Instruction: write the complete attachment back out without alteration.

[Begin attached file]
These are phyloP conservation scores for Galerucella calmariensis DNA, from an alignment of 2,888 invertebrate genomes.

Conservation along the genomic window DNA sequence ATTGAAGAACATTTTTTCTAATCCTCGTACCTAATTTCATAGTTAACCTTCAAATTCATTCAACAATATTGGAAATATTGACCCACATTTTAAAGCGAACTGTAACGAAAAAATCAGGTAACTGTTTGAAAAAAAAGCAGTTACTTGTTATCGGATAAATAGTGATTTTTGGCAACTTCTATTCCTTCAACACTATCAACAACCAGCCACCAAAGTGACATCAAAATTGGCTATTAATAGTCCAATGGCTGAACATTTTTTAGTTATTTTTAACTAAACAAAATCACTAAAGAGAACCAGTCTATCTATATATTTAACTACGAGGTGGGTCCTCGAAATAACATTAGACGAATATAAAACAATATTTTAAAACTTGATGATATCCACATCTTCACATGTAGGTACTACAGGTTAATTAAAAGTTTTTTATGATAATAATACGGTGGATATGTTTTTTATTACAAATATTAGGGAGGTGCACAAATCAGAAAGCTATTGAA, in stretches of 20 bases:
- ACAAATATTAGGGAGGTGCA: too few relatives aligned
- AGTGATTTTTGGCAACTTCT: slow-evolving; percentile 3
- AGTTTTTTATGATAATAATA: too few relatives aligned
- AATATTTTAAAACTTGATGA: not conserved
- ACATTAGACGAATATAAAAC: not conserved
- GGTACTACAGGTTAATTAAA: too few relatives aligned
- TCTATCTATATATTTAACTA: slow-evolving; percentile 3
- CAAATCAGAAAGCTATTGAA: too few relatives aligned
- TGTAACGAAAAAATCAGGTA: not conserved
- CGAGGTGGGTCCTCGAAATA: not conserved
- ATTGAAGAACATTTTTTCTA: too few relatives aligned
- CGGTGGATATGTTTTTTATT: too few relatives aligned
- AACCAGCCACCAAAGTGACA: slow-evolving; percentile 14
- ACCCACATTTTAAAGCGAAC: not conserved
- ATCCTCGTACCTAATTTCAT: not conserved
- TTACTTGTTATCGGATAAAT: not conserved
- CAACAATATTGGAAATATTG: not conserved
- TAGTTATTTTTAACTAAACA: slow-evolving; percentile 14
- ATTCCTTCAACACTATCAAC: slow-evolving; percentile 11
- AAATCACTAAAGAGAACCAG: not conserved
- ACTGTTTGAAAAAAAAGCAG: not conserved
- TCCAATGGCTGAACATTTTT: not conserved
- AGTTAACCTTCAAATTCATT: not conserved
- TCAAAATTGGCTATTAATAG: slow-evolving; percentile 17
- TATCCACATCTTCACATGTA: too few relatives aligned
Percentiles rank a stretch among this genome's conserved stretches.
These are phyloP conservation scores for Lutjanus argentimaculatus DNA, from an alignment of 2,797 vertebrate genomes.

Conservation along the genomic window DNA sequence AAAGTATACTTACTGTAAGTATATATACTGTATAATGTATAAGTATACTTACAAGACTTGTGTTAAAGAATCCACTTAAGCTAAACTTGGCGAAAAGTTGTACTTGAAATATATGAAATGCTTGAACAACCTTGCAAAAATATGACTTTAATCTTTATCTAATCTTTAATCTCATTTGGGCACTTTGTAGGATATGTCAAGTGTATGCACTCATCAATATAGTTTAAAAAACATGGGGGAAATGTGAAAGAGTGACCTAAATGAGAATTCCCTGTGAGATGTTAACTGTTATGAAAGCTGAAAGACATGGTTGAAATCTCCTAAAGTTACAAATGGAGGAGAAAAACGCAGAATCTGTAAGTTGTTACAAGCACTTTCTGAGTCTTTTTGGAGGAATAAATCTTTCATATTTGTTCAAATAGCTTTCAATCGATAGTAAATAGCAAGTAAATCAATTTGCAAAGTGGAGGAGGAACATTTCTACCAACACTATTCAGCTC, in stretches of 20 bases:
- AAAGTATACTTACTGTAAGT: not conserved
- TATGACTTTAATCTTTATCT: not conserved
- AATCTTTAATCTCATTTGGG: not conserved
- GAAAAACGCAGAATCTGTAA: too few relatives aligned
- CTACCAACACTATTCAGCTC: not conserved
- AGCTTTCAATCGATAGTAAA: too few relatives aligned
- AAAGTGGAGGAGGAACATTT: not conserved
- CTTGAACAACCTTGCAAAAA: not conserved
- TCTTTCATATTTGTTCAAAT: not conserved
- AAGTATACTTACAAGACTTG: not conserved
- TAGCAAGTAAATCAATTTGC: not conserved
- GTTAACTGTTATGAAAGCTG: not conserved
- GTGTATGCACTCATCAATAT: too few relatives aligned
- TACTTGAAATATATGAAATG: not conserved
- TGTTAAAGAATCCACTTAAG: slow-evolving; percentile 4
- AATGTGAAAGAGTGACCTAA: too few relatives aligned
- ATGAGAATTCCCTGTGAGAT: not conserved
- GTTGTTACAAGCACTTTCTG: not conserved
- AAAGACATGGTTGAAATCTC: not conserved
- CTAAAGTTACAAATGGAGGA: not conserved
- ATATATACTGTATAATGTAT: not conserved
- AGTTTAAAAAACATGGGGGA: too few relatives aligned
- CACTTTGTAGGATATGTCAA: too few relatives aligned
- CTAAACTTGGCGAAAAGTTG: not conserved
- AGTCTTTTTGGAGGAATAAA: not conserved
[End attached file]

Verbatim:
These are phyloP conservation scores for Galerucella calmariensis DNA, from an alignment of 2,888 invertebrate genomes.

Conservation along the genomic window DNA sequence ATTGAAGAACATTTTTTCTAATCCTCGTACCTAATTTCATAGTTAACCTTCAAATTCATTCAACAATATTGGAAATATTGACCCACATTTTAAAGCGAACTGTAACGAAAAAATCAGGTAACTGTTTGAAAAAAAAGCAGTTACTTGTTATCGGATAAATAGTGATTTTTGGCAACTTCTATTCCTTCAACACTATCAACAACCAGCCACCAAAGTGACATCAAAATTGGCTATTAATAGTCCAATGGCTGAACATTTTTTAGTTATTTTTAACTAAACAAAATCACTAAAGAGAACCAGTCTATCTATATATTTAACTACGAGGTGGGTCCTCGAAATAACATTAGACGAATATAAAACAATATTTTAAAACTTGATGATATCCACATCTTCACATGTAGGTACTACAGGTTAATTAAAAGTTTTTTATGATAATAATACGGTGGATATGTTTTTTATTACAAATATTAGGGAGGTGCACAAATCAGAAAGCTATTGAA, in stretches of 20 bases:
- ACAAATATTAGGGAGGTGCA: too few relatives aligned
- AGTGATTTTTGGCAACTTCT: slow-evolving; percentile 3
- AGTTTTTTATGATAATAATA: too few relatives aligned
- AATATTTTAAAACTTGATGA: not conserved
- ACATTAGACGAATATAAAAC: not conserved
- GGTACTACAGGTTAATTAAA: too few relatives aligned
- TCTATCTATATATTTAACTA: slow-evolving; percentile 3
- CAAATCAGAAAGCTATTGAA: too few relatives aligned
- TGTAACGAAAAAATCAGGTA: not conserved
- CGAGGTGGGTCCTCGAAATA: not conserved
- ATTGAAGAACATTTTTTCTA: too few relatives aligned
- CGGTGGATATGTTTTTTATT: too few relatives aligned
- AACCAGCCACCAAAGTGACA: slow-evolving; percentile 14
- ACCCACATTTTAAAGCGAAC: not conserved
- ATCCTCGTACCTAATTTCAT: not conserved
- TTACTTGTTATCGGATAAAT: not conserved
- CAACAATATTGGAAATATTG: not conserved
- TAGTTATTTTTAACTAAACA: slow-evolving; percentile 14
- ATTCCTTCAACACTATCAAC: slow-evolving; percentile 11
- AAATCACTAAAGAGAACCAG: not conserved
- ACTGTTTGAAAAAAAAGCAG: not conserved
- TCCAATGGCTGAACATTTTT: not conserved
- AGTTAACCTTCAAATTCATT: not conserved
- TCAAAATTGGCTATTAATAG: slow-evolving; percentile 17
- TATCCACATCTTCACATGTA: too few relatives aligned
Percentiles rank a stretch among this genome's conserved stretches.
These are phyloP conservation scores for Lutjanus argentimaculatus DNA, from an alignment of 2,797 vertebrate genomes.

Conservation along the genomic window DNA sequence AAAGTATACTTACTGTAAGTATATATACTGTATAATGTATAAGTATACTTACAAGACTTGTGTTAAAGAATCCACTTAAGCTAAACTTGGCGAAAAGTTGTACTTGAAATATATGAAATGCTTGAACAACCTTGCAAAAATATGACTTTAATCTTTATCTAATCTTTAATCTCATTTGGGCACTTTGTAGGATATGTCAAGTGTATGCACTCATCAATATAGTTTAAAAAACATGGGGGAAATGTGAAAGAGTGACCTAAATGAGAATTCCCTGTGAGATGTTAACTGTTATGAAAGCTGAAAGACATGGTTGAAATCTCCTAAAGTTACAAATGGAGGAGAAAAACGCAGAATCTGTAAGTTGTTACAAGCACTTTCTGAGTCTTTTTGGAGGAATAAATCTTTCATATTTGTTCAAATAGCTTTCAATCGATAGTAAATAGCAAGTAAATCAATTTGCAAAGTGGAGGAGGAACATTTCTACCAACACTATTCAGCTC, in stretches of 20 bases:
- AAAGTATACTTACTGTAAGT: not conserved
- TATGACTTTAATCTTTATCT: not conserved
- AATCTTTAATCTCATTTGGG: not conserved
- GAAAAACGCAGAATCTGTAA: too few relatives aligned
- CTACCAACACTATTCAGCTC: not conserved
- AGCTTTCAATCGATAGTAAA: too few relatives aligned
- AAAGTGGAGGAGGAACATTT: not conserved
- CTTGAACAACCTTGCAAAAA: not conserved
- TCTTTCATATTTGTTCAAAT: not conserved
- AAGTATACTTACAAGACTTG: not conserved
- TAGCAAGTAAATCAATTTGC: not conserved
- GTTAACTGTTATGAAAGCTG: not conserved
- GTGTATGCACTCATCAATAT: too few relatives aligned
- TACTTGAAATATATGAAATG: not conserved
- TGTTAAAGAATCCACTTAAG: slow-evolving; percentile 4
- AATGTGAAAGAGTGACCTAA: too few relatives aligned
- ATGAGAATTCCCTGTGAGAT: not conserved
- GTTGTTACAAGCACTTTCTG: not conserved
- AAAGACATGGTTGAAATCTC: not conserved
- CTAAAGTTACAAATGGAGGA: not conserved
- ATATATACTGTATAATGTAT: not conserved
- AGTTTAAAAAACATGGGGGA: too few relatives aligned
- CACTTTGTAGGATATGTCAA: too few relatives aligned
- CTAAACTTGGCGAAAAGTTG: not conserved
- AGTCTTTTTGGAGGAATAAA: not conserved